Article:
The most important and beneficent aspect of North American missionary effort is educational. The Y. M. C. A. and the Y. W. C. A. are becoming solidly established in the principal South American cities. The Methodists have a number of excellent schools, and Mackenzie College, a Presbyterian institution of collegiate grade in São Paulo, has long been a source of local pride. The Colegio Internacional in Asunción, maintained by the Disciples of Christ, is one of the most progressive forces in the educational life of Paraguay. In most of these schools there is little or no Protestant propaganda, and to that extent they are successful in avoiding native hostility. But even in educational activities a tactful consideration of native susceptibilities is imperative. When at the Pan American Protestant Congress held at Montevideo in April, 1925, a campaign was announced to raise $2,345,000 for "educational, social welfare and health work in South America, designed to cement the friendly relations between the United States and Latin American nations," there was curious comment in some of the native newspapers. And it is always a question whether such patronizing does not serve rather to alienate than to conciliate.

The Anglo-Saxon prejudice against men of color is a constant factor of disturbance, and it works infinite harm to the cause of international fraternity. It is especially active against the citizens of countries like Brazil, which with a large negro or mulatto population draw no color line; against the Andean republics, which are mostly of Indian or Mestizo complexion; and against our more immediate neighbors about the Caribbean Sea. But even an Argentine or a Chilean occasionally suffers because of our inability to distinguish a white man from all the "other mulattos and half breeds" of which South America is supposed to consist.

The exhibition of a raw race prejudice in the presence of our Latin neighbors is as often as not the outward and visible sign of that inward and spiritual crudity displayed by so many Americans who travel or reside in foreign parts. As a matter of fact, Americans in South America do not as a whole represent the best that the United States has to offer in intelligence, breeding or personality. Perhaps it is not to be expected that they should. But as a class they are not liked by South Americans Argentines contend that Americans in their country do not measure up to the best in the British colony there. The same feeling seems to prevail in Uruguay and in Brazil. Americans are openly criticized for their loud manners, for their excessive drinking, sometimes for their aloofness from the natives, or their refusal to learn Spanish or Portuguese. There is frequently little more to be said for their wives, who have no real interests to engage their time and who find little in common with native women. The explanation is found in the fact that the United States differs from the older, more densely populated, or less prosperous, countries of Europe, in not having an exportable surplus of first class men and women to send to South America.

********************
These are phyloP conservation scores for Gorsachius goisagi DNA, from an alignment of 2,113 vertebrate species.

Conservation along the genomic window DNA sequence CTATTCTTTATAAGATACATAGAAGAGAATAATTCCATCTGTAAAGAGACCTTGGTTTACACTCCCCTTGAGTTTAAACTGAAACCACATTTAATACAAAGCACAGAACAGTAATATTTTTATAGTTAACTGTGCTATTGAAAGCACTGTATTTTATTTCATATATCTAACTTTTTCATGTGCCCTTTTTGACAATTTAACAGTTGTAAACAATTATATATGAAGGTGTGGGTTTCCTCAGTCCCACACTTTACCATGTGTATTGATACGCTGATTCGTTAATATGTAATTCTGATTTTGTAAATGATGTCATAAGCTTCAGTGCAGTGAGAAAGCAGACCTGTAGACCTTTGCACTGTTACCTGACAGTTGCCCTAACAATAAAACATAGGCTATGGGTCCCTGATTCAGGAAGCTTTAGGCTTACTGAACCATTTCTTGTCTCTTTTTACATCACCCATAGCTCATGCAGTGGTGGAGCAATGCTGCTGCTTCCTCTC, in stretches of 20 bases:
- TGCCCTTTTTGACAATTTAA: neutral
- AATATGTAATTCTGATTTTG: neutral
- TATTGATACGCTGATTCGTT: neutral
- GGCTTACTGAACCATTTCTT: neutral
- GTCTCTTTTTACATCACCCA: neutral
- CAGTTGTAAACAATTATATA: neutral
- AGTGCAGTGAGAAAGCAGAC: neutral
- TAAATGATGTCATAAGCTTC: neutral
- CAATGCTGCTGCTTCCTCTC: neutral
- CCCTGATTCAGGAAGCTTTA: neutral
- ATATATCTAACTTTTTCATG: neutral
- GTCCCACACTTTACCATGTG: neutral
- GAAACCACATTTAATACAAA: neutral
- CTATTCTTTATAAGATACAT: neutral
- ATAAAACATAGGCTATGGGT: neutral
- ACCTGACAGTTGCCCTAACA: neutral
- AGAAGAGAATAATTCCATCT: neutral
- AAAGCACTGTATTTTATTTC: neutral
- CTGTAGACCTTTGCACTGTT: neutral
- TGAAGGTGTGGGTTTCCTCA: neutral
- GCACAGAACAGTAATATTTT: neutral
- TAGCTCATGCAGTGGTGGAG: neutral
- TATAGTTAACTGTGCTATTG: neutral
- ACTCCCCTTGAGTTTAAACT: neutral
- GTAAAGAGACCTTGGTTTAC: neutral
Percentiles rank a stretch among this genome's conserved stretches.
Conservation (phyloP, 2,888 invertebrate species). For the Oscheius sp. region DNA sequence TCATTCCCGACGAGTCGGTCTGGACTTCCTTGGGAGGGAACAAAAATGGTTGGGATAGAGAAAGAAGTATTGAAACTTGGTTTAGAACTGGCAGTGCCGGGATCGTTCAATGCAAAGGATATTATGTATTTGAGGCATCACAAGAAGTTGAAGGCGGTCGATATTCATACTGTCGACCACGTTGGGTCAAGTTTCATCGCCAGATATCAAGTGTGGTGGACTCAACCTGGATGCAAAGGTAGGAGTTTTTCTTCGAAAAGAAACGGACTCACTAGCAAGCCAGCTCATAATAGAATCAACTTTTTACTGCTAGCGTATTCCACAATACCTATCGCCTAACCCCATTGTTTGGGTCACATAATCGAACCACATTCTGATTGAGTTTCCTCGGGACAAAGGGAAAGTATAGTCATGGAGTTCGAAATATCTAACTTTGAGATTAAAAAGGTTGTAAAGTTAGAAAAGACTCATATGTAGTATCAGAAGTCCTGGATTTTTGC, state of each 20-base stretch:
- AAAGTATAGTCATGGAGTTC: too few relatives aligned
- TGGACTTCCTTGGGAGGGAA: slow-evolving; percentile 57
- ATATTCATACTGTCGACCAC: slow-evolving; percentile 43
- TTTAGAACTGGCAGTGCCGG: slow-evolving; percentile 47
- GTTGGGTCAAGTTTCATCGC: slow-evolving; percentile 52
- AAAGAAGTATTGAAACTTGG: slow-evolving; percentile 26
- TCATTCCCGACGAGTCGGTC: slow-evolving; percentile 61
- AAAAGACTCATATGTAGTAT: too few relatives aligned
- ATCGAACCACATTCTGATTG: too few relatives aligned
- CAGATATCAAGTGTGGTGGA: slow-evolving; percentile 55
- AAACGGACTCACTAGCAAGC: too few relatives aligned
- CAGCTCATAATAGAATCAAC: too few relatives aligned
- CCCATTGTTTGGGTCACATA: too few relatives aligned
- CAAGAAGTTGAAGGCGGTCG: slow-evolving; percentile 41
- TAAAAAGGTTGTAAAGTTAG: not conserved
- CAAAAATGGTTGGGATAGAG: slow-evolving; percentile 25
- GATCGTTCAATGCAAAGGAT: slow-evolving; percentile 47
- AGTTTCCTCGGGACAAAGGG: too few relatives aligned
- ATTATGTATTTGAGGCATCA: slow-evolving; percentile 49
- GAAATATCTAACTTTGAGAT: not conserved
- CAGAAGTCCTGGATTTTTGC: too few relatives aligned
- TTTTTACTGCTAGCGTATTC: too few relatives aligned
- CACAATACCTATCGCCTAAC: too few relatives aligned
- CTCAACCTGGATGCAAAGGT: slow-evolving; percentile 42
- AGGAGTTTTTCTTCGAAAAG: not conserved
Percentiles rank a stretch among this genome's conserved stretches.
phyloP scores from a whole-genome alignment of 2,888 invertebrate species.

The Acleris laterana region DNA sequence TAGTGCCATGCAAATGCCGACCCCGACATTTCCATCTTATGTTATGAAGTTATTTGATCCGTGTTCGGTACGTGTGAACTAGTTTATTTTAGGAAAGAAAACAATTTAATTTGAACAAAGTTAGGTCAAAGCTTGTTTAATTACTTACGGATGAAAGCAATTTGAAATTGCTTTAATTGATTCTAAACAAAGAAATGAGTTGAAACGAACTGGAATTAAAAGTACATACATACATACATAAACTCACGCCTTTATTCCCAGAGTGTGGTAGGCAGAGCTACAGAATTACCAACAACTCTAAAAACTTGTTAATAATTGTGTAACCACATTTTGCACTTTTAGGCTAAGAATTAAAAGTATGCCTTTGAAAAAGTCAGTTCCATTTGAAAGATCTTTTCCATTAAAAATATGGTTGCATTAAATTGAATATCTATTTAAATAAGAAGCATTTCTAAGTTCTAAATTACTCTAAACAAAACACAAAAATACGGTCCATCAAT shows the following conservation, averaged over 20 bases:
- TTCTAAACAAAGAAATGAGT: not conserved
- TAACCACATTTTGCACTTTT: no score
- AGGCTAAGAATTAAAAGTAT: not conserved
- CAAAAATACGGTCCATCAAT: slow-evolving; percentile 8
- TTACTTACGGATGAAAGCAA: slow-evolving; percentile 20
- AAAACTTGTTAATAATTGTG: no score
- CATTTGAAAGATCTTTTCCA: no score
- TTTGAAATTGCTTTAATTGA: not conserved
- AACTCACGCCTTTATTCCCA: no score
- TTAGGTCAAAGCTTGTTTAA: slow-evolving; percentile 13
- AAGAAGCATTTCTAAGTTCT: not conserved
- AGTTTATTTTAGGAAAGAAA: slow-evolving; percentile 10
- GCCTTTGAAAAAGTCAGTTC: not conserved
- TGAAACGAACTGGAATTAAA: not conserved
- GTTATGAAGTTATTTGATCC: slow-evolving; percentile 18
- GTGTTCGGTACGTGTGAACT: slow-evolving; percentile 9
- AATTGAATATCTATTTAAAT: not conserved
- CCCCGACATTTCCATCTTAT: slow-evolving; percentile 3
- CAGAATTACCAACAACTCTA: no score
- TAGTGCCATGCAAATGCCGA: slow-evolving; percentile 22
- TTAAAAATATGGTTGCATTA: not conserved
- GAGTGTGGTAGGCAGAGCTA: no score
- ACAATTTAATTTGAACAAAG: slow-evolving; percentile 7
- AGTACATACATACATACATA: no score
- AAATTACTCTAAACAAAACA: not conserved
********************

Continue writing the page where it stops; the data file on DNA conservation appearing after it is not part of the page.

Our trade with South America has increased enormously during the past decade, as well as our capital investment in that continent. Our exports in 1925 amounted to over 399 million dollars, and imports to nearly 517 millions, a gain in total trade of 300 percent over that of the years immediately preceding the World War. With the cessation or decrease of the flow of capital from Europe, the governments of South America have also had to look chiefly to New York for their financing. In 1912 the total investments of the United States in South America were estimated at about 170 million dollars, of which less than 15 millions represented public securities. In 1924 they had increased to 1,229 millions, over half of which had been loaned to national, state or municipal governments.

Enlarged economic interest means increased responsibility. Fortunately the lax business methods formerly charged against American manufacturers and export commission houses have mostly disappeared, although some of the old complaints are still occasionally heard. In so far as European commercial rivalry is concerned, Americans are in the hands of their competitors, who lose no opportunity to advance their own goods and interests at the expense of those of the United States. There is no doubt considerable propaganda viva voce against American trade, and it occasionally crops up in the foreign language press. Sharp commercial practices are not unknown, but they are probably not more frequent or more heinous than seems to be normal in business everywhere, and responsibility is very likely about evenly divided. Americans, indeed, suffer less from the effects of unfair or questionable tactics than before or during the war, due to the large increase of their own commercial facilities, banks, cables, steamship lines and chambers of commerce.